HDQRS. MARYLAND VOLS. SERVING IN VIRGINIA, May 17, 1861.
Colonel R. S. GARNETT,
COLONEL: Pursuant to instructions from Colonel Jackson, based upon a letter to me from Colonel French, aide-de-camp to his excellency Governor Letcher, I have this day assumed command of the Maryland volunteers in this State. Numbers of the men, and especially a large number of the most valuable of the officers, have gone to Richmond and other points in Virginia. As it is very desirable that all the Maryland men should be together, I respectfully request an order to be issued for them to report here, or at such other point as the General-in-Chief may designate. I can control about three thousand two hundred of active and generally well-drilled men from Baltimore and vicinity. Until better arms can be procured, I shall proceed to arm them with the flint lock muskets issued to Mr. T. Parkin Scott, of Baltimore, by Governor Letcher.
Very respectfully, your obedient servant,
F. J. THOMAS,
There are some of the Maryland volunteers who object to serving under Colonel Thomas, and, in order to secure their services, I would suggest that they be mustered into the service of the Southern Confederacy, and that none except those who muster into the service of Virginia be placed under the command of Colonel Thomas.
T. J. JACKSON,
Colonel, Virginia Volunteers, Commanding at Harper's Ferry.
ABINGDON, VA., May 18, 1861.
GENERAL: I respectfully inclose herewith a copy of the instructions under which I return to Virginia.* Debility compelled me to stop at this place. I except to be in Lynchburg during Monday, and beg you to convey to me by telegraph any information you can communicate, which you think of interest to my command, especially in relation to supplies of ammunition and provisions. Should the contemplated conditions justify it, I request that the two officer named in the postscript (should it meet their own views) may be ordered to join me forthwith. The President intends to assemble an army near Harper's Ferry. I suggested the proviso, because it seemed to me likely that Lieutenant-Colonel Pemberton might be at the head of the artillery of the State.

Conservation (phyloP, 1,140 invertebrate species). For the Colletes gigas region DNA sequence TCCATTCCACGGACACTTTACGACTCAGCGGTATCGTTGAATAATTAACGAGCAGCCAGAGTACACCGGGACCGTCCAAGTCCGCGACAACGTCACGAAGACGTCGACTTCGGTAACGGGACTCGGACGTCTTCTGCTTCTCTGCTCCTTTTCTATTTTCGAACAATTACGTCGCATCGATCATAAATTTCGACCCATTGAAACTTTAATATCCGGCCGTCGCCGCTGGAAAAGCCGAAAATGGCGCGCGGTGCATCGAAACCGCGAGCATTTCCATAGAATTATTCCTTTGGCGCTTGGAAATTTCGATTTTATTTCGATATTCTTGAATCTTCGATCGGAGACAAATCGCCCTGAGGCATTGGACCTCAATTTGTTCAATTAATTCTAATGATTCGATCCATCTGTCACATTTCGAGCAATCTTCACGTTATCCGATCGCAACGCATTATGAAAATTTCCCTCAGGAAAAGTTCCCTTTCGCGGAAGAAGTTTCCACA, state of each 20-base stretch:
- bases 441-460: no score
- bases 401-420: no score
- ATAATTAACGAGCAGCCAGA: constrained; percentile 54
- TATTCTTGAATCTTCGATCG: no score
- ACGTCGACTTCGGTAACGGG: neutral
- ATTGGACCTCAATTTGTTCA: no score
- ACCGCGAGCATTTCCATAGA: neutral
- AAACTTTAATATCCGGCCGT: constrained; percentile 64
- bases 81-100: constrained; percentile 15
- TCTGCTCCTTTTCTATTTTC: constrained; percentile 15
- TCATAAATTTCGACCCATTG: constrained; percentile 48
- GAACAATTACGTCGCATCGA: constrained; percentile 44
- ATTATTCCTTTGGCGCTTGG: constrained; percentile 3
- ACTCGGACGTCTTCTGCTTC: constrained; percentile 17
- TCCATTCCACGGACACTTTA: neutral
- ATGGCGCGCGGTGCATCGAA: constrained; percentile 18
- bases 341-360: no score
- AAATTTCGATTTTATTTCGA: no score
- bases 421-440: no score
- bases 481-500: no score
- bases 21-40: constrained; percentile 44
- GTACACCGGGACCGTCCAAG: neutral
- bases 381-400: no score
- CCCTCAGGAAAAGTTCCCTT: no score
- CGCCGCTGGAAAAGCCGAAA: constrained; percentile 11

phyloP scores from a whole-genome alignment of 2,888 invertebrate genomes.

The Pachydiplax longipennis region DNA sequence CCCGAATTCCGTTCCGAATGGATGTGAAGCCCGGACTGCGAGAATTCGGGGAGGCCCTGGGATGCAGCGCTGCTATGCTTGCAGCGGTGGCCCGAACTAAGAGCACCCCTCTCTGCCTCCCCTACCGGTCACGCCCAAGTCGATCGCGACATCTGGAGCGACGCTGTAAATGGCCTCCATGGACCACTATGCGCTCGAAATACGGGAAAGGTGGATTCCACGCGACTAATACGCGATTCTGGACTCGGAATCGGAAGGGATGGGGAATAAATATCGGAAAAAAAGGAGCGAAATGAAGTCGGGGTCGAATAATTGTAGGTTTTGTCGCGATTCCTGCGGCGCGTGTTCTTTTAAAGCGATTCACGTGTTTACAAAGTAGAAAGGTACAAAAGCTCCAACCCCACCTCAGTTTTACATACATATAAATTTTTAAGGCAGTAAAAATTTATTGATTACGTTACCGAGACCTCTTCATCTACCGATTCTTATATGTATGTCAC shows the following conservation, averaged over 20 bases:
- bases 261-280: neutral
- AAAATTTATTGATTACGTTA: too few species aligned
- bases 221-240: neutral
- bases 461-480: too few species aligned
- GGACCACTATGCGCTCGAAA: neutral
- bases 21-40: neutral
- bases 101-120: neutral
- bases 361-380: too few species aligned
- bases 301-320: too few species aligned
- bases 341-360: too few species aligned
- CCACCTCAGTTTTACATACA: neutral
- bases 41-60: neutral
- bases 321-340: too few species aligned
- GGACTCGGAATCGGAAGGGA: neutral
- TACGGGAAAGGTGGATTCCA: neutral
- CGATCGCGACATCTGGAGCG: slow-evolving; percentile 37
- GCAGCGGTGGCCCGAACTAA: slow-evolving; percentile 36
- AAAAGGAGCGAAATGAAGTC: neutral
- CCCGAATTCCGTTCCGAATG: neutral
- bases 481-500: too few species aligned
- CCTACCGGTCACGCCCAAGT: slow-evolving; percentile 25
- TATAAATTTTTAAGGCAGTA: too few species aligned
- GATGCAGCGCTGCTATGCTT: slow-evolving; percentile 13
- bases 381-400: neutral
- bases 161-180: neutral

Most respectfully, your obedient servant,
J. E. JOHNSTON,
Brigadier-General, C. S. Army.
HEADQUARTERS VIRGINIA FORCES,
Richmond, Va., May 19, 1861.
Colonel GEORGE A. PORTERFIELD,
Commanding, &c., Grafton, Taylor County, Va.:
COLONEL: Your letter of the 16th instant is at hand. One thousand muskets and rifles and some ammunition have been sent from Staunton
*See Cooper to Johnston, May 15, 1861, p. 844.